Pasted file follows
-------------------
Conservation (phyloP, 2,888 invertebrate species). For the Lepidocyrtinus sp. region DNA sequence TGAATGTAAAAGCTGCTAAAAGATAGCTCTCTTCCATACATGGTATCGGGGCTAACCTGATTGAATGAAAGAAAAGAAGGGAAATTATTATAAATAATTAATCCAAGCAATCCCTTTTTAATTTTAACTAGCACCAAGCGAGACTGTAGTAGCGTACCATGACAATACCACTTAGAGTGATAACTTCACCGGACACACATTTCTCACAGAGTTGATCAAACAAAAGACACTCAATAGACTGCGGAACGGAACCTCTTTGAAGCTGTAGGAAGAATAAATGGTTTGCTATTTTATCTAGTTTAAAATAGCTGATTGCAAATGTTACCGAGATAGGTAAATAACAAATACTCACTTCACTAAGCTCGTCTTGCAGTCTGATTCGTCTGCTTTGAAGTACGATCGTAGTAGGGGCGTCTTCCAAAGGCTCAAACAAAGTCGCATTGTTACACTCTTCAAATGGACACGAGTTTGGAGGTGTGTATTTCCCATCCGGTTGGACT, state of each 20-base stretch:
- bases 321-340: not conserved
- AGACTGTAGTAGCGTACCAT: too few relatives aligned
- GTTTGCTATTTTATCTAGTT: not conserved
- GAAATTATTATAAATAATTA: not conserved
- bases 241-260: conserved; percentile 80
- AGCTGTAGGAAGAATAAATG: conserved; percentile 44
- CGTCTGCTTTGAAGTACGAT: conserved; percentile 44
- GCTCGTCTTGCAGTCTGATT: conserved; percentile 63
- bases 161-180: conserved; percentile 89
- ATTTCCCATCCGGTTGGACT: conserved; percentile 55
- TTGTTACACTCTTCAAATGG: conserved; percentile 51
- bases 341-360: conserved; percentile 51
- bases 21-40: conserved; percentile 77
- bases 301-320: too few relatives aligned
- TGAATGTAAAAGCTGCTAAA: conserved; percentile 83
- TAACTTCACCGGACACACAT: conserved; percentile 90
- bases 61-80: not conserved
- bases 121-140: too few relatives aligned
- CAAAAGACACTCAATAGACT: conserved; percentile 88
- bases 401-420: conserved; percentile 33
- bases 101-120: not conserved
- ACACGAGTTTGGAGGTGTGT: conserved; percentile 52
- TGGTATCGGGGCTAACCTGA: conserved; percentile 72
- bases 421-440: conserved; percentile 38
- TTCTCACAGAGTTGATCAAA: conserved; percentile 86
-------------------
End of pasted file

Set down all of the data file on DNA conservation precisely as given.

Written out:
Conservation (phyloP, 2,888 invertebrate species). For the Lepidocyrtinus sp. region DNA sequence TGAATGTAAAAGCTGCTAAAAGATAGCTCTCTTCCATACATGGTATCGGGGCTAACCTGATTGAATGAAAGAAAAGAAGGGAAATTATTATAAATAATTAATCCAAGCAATCCCTTTTTAATTTTAACTAGCACCAAGCGAGACTGTAGTAGCGTACCATGACAATACCACTTAGAGTGATAACTTCACCGGACACACATTTCTCACAGAGTTGATCAAACAAAAGACACTCAATAGACTGCGGAACGGAACCTCTTTGAAGCTGTAGGAAGAATAAATGGTTTGCTATTTTATCTAGTTTAAAATAGCTGATTGCAAATGTTACCGAGATAGGTAAATAACAAATACTCACTTCACTAAGCTCGTCTTGCAGTCTGATTCGTCTGCTTTGAAGTACGATCGTAGTAGGGGCGTCTTCCAAAGGCTCAAACAAAGTCGCATTGTTACACTCTTCAAATGGACACGAGTTTGGAGGTGTGTATTTCCCATCCGGTTGGACT, state of each 20-base stretch:
- bases 321-340: not conserved
- AGACTGTAGTAGCGTACCAT: too few relatives aligned
- GTTTGCTATTTTATCTAGTT: not conserved
- GAAATTATTATAAATAATTA: not conserved
- bases 241-260: conserved; percentile 80
- AGCTGTAGGAAGAATAAATG: conserved; percentile 44
- CGTCTGCTTTGAAGTACGAT: conserved; percentile 44
- GCTCGTCTTGCAGTCTGATT: conserved; percentile 63
- bases 161-180: conserved; percentile 89
- ATTTCCCATCCGGTTGGACT: conserved; percentile 55
- TTGTTACACTCTTCAAATGG: conserved; percentile 51
- bases 341-360: conserved; percentile 51
- bases 21-40: conserved; percentile 77
- bases 301-320: too few relatives aligned
- TGAATGTAAAAGCTGCTAAA: conserved; percentile 83
- TAACTTCACCGGACACACAT: conserved; percentile 90
- bases 61-80: not conserved
- bases 121-140: too few relatives aligned
- CAAAAGACACTCAATAGACT: conserved; percentile 88
- bases 401-420: conserved; percentile 33
- bases 101-120: not conserved
- ACACGAGTTTGGAGGTGTGT: conserved; percentile 52
- TGGTATCGGGGCTAACCTGA: conserved; percentile 72
- bases 421-440: conserved; percentile 38
- TTCTCACAGAGTTGATCAAA: conserved; percentile 86